SAN FRANCISCO — Immigrant and refugee children are growing big and strong in San Francisco, according to researchers who reported on Monday that the newcomers are catching up in height and weight to children born in the United States.
"We have no explanation for the spurt of growth. But I think it is due to a better general environment, including the better nutrition these kids are getting," said Norman Kretchmer, professor of pediatrics and obstetrics at the University of California, San Francisco.
He co-authored the study with Laurie B. Schumacher, a former UC San Francisco postdoctoral fellow in nutrition, and I. Guy Pawson, associate research anthropologist at the Koret Center for Human Nutrition.
More than 800 children between the ages of 6 and 12 were included in the study. Many went through periods of malnutrition before arriving in the United States and are at high risk for disorders like stunting or wasting, which are related to poor nutrition.
The children are of Latino, Chinese, Filipino and Southeast Asian descent and arrived in San Francisco between 1982 and 1985, the study says. They attend one of three newcomer schools.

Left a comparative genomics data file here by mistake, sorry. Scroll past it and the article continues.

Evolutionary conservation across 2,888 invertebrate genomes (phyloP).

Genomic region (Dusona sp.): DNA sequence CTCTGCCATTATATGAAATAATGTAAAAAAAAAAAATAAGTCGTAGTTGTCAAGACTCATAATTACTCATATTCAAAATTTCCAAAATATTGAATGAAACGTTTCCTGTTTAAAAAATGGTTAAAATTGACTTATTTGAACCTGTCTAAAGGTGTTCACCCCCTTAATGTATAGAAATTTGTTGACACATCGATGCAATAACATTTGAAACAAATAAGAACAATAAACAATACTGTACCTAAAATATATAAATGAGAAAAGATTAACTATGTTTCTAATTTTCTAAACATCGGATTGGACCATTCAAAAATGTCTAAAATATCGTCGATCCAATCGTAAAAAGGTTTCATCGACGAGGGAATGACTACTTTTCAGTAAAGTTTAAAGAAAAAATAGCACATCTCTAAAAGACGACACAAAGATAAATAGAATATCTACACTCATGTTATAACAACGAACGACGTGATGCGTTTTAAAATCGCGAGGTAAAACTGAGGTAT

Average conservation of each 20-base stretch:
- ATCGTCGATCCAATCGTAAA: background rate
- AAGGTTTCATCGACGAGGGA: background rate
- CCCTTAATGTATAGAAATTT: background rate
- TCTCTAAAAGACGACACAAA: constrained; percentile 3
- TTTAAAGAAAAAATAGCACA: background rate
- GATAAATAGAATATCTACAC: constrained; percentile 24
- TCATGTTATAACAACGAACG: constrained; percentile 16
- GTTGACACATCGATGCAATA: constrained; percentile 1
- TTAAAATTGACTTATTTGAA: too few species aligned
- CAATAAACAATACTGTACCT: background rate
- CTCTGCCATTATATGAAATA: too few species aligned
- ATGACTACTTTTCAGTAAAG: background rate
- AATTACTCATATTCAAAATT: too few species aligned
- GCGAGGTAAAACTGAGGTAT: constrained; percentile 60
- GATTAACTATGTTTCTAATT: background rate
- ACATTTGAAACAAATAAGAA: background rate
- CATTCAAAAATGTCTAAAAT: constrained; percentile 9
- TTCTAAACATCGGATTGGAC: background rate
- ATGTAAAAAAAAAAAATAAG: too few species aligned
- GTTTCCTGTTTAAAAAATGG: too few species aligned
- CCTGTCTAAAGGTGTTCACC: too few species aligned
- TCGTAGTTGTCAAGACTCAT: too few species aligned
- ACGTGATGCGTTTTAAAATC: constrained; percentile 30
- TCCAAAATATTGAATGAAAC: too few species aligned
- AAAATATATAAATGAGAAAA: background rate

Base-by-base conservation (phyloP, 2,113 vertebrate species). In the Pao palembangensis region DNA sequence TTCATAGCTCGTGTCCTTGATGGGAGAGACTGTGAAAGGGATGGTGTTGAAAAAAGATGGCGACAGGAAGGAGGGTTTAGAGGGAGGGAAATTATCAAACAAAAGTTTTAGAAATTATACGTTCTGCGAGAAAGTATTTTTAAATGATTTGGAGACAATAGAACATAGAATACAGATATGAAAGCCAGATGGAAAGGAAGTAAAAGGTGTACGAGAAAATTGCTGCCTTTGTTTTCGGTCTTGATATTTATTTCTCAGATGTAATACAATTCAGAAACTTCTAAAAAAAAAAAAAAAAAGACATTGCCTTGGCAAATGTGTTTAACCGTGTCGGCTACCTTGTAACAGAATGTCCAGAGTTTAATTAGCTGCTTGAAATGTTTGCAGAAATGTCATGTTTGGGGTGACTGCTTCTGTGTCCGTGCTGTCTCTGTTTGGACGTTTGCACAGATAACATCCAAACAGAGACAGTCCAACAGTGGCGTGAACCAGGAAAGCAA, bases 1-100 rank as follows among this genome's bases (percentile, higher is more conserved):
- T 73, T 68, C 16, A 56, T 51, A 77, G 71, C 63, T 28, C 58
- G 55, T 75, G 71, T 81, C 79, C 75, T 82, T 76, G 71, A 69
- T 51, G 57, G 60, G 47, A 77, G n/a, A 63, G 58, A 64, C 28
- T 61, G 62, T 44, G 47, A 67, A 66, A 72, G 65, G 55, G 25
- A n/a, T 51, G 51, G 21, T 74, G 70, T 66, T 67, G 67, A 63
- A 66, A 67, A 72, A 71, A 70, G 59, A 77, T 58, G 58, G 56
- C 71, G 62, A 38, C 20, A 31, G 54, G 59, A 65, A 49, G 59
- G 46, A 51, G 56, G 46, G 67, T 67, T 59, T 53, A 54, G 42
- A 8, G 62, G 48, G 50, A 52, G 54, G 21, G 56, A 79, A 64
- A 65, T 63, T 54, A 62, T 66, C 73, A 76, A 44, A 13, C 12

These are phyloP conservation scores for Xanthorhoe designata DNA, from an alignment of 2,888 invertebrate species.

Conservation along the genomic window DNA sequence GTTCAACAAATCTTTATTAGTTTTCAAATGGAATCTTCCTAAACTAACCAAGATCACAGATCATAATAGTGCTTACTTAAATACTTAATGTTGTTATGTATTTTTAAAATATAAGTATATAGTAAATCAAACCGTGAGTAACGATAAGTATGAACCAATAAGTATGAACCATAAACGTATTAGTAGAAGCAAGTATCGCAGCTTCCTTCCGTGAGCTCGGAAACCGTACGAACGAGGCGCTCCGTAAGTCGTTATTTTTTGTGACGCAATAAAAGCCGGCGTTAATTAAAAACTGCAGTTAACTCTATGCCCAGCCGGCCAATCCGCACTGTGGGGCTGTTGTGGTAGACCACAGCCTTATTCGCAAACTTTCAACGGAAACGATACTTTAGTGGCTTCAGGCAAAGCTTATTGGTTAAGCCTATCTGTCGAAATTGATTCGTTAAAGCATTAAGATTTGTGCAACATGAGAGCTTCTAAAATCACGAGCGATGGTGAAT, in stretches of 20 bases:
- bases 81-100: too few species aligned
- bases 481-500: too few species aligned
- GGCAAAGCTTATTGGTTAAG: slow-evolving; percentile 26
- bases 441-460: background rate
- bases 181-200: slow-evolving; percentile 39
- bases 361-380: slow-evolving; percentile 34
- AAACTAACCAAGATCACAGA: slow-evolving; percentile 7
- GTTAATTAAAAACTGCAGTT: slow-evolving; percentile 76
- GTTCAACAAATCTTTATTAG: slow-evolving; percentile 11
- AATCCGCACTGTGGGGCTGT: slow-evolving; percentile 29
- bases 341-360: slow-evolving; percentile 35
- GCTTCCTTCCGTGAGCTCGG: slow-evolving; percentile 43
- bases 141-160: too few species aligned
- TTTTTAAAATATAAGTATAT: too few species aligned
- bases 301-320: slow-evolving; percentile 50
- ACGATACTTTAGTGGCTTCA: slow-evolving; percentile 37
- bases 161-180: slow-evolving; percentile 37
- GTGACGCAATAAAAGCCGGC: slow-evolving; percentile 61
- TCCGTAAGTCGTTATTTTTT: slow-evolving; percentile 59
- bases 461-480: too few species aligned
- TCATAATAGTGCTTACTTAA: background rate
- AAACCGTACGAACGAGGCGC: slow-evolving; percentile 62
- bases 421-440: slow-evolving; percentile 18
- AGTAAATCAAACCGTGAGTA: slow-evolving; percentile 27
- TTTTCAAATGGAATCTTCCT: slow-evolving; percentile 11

"Children in these schools benefit from intensive instruction in basic skills in language and culture," the study says. "Guidance in developing proper eating habits is provided by members of our staff as part of an ongoing dietary educational project."
The children were examined shortly after arriving in the United States and were reexamined quarterly for a year. Their weights for age, heights for age and weights for heights were recorded and compared to median heights and weights for U.S.-born children.
Most of the children fell between the fifth and 25th percentiles of the U.S. population. However, the median growth rate for the children was close to or exceeded the median rates for U.S.-born children.
"These results suggest that most children during their first year in the United States are in a period of rapid catch-up growth," Kretchmer and his co-authors say in the study.
The study says it was unclear how much of the growth was due to the benefits offered through the schools and their nutritional programs, "but the point is, that these children were able to grow in a new environment."